All Saturdays in August we will be closing at Noon. Enjoy the HOT Weather!!!
*********** We will be closed on the 4th of July*******
We use to tell the kids, “Sundays are Family Fun Days at Paul Swartz Nursery” (that would mean they would be working on Sundays). Well, no more! We have pondered long and hard and even though we only did 2 months of Sundays in the spring, along with the other 6 days of the week, it was tough! Life is short and we want those Family Fun Days spending it with our Family relaxing!
Closed Easter Sunday
Pruned roses produce almost twice as many flowers as those plants that don’t get pruned.
Start at the bottom and work your way up. Wear gloves to protect your hands. Remove any dead, shriveled, black, diseased or broken wood.
Make the cuts on an angle, about 1/4″ above buds. Tea roses should be 6″ – 8″ long with 3 to 5 strong, healthy canes per plant. Prune floribundas to 8″ – 12″ in length with 8 to 10 strong canes per plant. Just remove about 1/3 of the growth on shrub roses and you are done!
Don’t worry about making mistakes, it’s hard to kill a rose with bad pruning. Prune less in the beginning, you can always go back to cut more.
Summer is a great time for an addition of mulch to your planting beds for weed prevention and better soil moisture retention (2-3” layer). Be very careful not to mound the mulch up around the trunks of trees, as it can kill the tree.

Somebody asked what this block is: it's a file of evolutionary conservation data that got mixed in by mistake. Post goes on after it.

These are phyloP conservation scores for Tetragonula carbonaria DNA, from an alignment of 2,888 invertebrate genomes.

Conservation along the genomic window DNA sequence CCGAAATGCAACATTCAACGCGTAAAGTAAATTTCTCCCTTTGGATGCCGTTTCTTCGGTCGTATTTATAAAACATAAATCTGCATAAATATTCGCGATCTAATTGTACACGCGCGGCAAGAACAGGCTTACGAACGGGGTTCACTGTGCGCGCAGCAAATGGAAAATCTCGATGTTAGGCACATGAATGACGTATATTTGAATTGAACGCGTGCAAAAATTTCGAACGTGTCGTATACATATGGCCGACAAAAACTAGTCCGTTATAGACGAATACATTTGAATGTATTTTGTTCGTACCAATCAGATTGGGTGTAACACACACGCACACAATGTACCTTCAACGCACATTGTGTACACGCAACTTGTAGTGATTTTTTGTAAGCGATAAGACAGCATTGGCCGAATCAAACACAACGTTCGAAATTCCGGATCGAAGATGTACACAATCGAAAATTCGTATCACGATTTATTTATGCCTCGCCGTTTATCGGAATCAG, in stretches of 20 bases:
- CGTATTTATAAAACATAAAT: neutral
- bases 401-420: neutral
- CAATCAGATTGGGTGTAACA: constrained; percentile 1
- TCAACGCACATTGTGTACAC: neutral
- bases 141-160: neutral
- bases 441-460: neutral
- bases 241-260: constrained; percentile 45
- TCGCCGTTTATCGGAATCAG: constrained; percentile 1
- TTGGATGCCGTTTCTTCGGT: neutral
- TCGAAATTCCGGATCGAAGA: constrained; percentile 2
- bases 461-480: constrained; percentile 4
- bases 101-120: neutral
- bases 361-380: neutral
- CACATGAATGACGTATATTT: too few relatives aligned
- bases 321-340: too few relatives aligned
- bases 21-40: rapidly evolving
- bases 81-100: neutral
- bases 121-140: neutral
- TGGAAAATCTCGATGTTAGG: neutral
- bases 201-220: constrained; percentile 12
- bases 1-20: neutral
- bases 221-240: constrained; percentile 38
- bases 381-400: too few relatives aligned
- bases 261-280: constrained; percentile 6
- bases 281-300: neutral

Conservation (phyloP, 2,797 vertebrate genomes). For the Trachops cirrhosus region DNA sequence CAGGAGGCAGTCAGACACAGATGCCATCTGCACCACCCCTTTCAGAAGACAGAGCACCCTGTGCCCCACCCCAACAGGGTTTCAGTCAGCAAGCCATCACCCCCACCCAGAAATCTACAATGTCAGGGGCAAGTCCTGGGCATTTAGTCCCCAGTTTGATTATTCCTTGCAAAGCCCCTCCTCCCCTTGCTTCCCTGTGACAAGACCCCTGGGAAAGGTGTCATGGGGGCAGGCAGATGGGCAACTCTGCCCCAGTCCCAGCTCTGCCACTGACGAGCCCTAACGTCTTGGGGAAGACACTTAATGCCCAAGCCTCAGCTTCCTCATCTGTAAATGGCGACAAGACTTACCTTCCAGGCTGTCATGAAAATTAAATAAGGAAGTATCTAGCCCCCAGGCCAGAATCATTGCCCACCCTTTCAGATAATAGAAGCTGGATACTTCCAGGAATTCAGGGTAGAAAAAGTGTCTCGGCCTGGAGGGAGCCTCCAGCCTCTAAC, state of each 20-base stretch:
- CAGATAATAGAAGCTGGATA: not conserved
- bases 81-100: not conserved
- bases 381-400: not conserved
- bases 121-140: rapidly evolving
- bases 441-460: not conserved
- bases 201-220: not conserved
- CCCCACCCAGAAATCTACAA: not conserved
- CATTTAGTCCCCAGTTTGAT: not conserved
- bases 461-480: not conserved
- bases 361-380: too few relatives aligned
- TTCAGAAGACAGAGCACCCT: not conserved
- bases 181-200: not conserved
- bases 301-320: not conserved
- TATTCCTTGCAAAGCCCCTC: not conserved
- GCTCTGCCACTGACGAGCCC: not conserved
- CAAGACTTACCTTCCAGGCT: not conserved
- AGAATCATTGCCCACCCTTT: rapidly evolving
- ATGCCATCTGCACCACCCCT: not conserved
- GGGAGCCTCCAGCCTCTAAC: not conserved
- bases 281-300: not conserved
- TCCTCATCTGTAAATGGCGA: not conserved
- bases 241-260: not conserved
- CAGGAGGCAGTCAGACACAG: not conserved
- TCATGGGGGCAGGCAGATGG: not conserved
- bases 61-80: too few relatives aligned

Maintaining good soil moisture is important – especially for new plantings. New plantings typically take about 6 weeks to get some new roots established and watering can be less frequent and more at each application. Ideally, a good, slow, deep watering is required about every 7-10 days for trees and shrubs after they are established. Newly planted B&B and container plants need to be watched very carefully during that first 6 week break-in period after planting or until they have had a chance to get rooted in. The easiest method of checking to see if a plant needs water is to stick your finger in the soil it was planted with, and if it feels dry – water it, and if it feels moist – skip watering it. Typically sprinkler systems do not work well for establishing new plantings unless they are putting water on the roots where needed.